Zola Et Le Texte Naturaliste En Europe Et Aux Ameriques

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This collection of essays seeks to raise a variety of questions: What is the relationship between Émile Zola’s naturalist project and traditional generic classifications? If the naturalist novel, as theorized in Le Roman expérimental (1880) was to break with earlier literary traditions in its emphasis on modern scientific methods and the depiction of contemporary society, were traditional genres and literary devices to disappear entirely? The contributors to this volume seek to answer these and other questions by identifying traces of earlier genres and subgenres and other discourses that interfere and interact with the mimetic intention of these works. The hypothetical nature of Zola’s theoretical basis allows for infinite variations and complexity in the texts created, which could be classified in a number of genres themselves, requiring interdisciplinary approaches to untangle their meanings.


“There are, no doubt, two contrasting fundamental operations involved in the practice of generic criticism. The first is predominantly a process of classification which treats individual texts as exemplars of subsuming categories held to be, if not universal or trans-historical, at least remarkably enduring ... By contrast, the second approach, fruitfully pursued in this volume, tends to be centred upon the individual work itself and problematizes its relationship with the general category or categories to which the classificatory impulse would, often imperiously, assign it … This problematic divergence between the general category and the individual text is, of course, a long-standing preoccupation of commentary and criticism on Zola and naturalism ... All in all, this stimulating volume attests to the evident vitality of Zola studies in the Americas ... as it draws upon, in a finely balanced combination, the fresh talents and perspectives of a new generation of Zola scholars and the fruits of the experience of a number of recognized and proven specialists in the field.” – (from the Foreword) David Baguley, Professor Emeritus, University of Western Ontario

“... The present volume goes a long way to indicate what devoted zolistes have known for some time, namely, that Zola’s texts are suggestive, complicated, original and self-reflexive, adding as they do to our notions of genres such as epic and drama and traditions like the gothic novel and allegory ... By adding as it does, in a very original manner, to Zola and Naturalist studies, the present volume will interest and prove useful to scholars of late 19th-century French literature. But it will also be invaluable to researchers in world and comparative literature, in art and film studies.” – Professor Robert M. Viti, Gettysburg College

“ ... The aim of this volume is to examine what the editors call ‘contaminations’ and ‘influences’ of naturalism: by ‘contaminations’ the editors mean ‘residue left from genres that existed prior to naturalism [...] and others more recent.’ This includes intertextual, interdiscursive and generic interactions which manifest themselves formally and thematically in the work of Zola, and in other naturalist writers ... This volume is a valuable contribution to a number of fields and its scholarly quality could be characterized as being ‘very high’.” – Professor Donald Bruce, University of Guelph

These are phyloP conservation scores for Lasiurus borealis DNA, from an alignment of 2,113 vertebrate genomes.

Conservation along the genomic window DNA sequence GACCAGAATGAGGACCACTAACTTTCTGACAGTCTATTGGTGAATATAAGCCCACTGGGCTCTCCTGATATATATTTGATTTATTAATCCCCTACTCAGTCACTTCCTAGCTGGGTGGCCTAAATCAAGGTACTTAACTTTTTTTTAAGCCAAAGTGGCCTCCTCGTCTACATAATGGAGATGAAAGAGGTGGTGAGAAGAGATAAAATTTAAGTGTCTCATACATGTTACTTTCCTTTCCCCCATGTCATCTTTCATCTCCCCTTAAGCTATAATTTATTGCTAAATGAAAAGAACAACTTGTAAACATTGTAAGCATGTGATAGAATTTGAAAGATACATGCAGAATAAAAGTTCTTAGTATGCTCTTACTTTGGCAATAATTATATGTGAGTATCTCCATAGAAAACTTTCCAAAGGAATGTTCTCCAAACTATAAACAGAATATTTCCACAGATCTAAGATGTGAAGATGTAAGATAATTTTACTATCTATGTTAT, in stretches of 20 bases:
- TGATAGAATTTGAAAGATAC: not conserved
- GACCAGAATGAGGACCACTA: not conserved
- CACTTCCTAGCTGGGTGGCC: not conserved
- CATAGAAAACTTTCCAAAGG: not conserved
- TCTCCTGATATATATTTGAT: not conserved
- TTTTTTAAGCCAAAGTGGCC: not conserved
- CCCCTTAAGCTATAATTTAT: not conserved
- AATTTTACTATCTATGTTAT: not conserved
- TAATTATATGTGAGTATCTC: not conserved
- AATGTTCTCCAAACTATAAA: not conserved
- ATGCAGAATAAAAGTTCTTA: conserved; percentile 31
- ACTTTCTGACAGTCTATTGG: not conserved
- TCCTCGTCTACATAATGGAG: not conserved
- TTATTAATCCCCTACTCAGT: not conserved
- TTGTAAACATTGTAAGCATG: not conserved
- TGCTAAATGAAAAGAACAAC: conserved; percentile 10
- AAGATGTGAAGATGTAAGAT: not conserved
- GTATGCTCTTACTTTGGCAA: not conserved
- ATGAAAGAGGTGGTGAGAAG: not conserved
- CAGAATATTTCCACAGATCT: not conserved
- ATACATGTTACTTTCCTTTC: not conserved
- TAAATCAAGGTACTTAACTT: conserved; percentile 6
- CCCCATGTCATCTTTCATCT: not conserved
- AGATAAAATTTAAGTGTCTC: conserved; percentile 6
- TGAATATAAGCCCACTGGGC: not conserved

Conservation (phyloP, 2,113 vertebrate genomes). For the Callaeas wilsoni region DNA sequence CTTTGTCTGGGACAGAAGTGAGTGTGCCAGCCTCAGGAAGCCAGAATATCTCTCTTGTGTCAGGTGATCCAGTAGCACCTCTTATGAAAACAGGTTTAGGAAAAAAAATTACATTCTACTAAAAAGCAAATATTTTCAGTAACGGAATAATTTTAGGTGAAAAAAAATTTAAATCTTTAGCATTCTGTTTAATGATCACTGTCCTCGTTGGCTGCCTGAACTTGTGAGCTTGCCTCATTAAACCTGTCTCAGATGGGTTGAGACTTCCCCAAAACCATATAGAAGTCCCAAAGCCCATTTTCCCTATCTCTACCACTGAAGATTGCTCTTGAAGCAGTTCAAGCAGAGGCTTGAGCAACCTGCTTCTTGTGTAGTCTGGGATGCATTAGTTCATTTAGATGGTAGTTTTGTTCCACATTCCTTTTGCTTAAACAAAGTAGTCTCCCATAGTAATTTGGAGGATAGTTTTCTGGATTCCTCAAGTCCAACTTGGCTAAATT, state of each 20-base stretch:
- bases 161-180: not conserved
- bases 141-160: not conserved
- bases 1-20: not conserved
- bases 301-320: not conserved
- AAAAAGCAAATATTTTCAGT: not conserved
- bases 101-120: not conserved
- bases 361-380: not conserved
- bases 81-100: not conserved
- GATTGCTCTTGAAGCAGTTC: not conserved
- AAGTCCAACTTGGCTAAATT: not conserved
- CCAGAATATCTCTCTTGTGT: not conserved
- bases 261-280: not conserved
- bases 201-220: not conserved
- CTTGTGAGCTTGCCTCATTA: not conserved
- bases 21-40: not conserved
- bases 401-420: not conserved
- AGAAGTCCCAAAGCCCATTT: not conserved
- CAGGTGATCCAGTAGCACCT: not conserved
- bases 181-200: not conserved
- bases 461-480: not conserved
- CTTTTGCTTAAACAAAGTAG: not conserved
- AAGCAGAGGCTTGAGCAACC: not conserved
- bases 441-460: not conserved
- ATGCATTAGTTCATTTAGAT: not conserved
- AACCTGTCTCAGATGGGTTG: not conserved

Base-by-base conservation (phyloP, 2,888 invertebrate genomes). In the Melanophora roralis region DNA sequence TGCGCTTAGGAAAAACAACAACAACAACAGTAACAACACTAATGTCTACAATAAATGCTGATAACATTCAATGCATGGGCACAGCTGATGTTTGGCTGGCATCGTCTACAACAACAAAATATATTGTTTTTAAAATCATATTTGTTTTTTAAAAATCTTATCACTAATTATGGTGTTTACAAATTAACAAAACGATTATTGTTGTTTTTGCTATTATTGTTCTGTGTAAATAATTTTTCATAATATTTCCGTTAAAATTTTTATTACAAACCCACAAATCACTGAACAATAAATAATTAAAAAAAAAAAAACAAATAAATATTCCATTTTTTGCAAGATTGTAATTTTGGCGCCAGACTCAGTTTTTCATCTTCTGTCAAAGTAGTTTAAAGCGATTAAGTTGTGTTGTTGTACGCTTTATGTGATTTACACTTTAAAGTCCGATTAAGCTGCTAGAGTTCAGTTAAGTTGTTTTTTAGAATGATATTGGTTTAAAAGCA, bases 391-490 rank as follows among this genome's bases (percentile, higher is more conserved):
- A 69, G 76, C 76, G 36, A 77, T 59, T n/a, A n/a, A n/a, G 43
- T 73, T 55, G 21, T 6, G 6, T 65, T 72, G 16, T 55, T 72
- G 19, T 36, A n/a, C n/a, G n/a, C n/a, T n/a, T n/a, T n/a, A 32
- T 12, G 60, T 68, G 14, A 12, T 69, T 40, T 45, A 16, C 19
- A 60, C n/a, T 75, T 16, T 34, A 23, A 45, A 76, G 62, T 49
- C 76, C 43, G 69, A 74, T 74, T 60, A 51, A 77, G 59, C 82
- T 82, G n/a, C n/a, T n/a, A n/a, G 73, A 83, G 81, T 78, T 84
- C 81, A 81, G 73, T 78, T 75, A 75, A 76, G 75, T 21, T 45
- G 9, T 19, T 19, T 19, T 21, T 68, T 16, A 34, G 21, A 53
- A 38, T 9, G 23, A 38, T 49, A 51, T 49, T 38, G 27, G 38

Table of Contents

List of Plates
I. Contaminations génériques et sociales du naturalisme
1. Héroïsme sans gloire: l’épopée non épique de La Débâcle – Kristof Haavik
2. Tragédie, tragique, naturalisme: une intertextualité oubliée? – Mihaela Marin
3. Du gothique à l’hystérie, dans Le Rêve de Zola – Carolyn Snipes-Hoyt et Linda Toenniessen
4. Zola: la lutte contre l’ange. La légitimation intertextuelle du Rêve – Kelly Basilio
5. Les figures de voleurs/scripteurs dans “le roman des origines” – Marie-Sophie Armstrong
6. La paralysie de Madame Raquin. Zola était-il aussi neurologue? – Robert S. April
7. Zola et les appétits ambigus de Rome – Elizabeth Emery
8. Théâtralité et éthique du luxe dans Nana – Anna Gural-Migdal
II. Influences du naturalisme en Europe et aux Amériques
1. Zola, Frapié et le “devenir féminin” – Jurate Kaminskas
2. “Miss Harriet,” “Idylle” et “L’Aveu”: la structure interne de “Guy de Maupassant” d’Isaac Babel – Holly Haahr
3. Mutisme et hurlements: le langage ouvrier chez Zola et Hauptmann – Ruth Schürch-Halas
4. Influences de Zola sur les lithographies de Käthe Kollwitz et Ernst Ludwig Kirchner – Arturo Larcati
5. Les idéaux nationaux et la vérité des romancières naturalistes finlandaises – Riikka Rossi
6. L’écriture du féminin et les limites du naturalisme argentin – Juan Pablo Spicer-Escalante
7. Les origines du film américain sur la grève dans les mines de charbon – Robert Singer et Diane Smith
8. Le naturalisme et la jungle au Brésil – Ligia Vassallo

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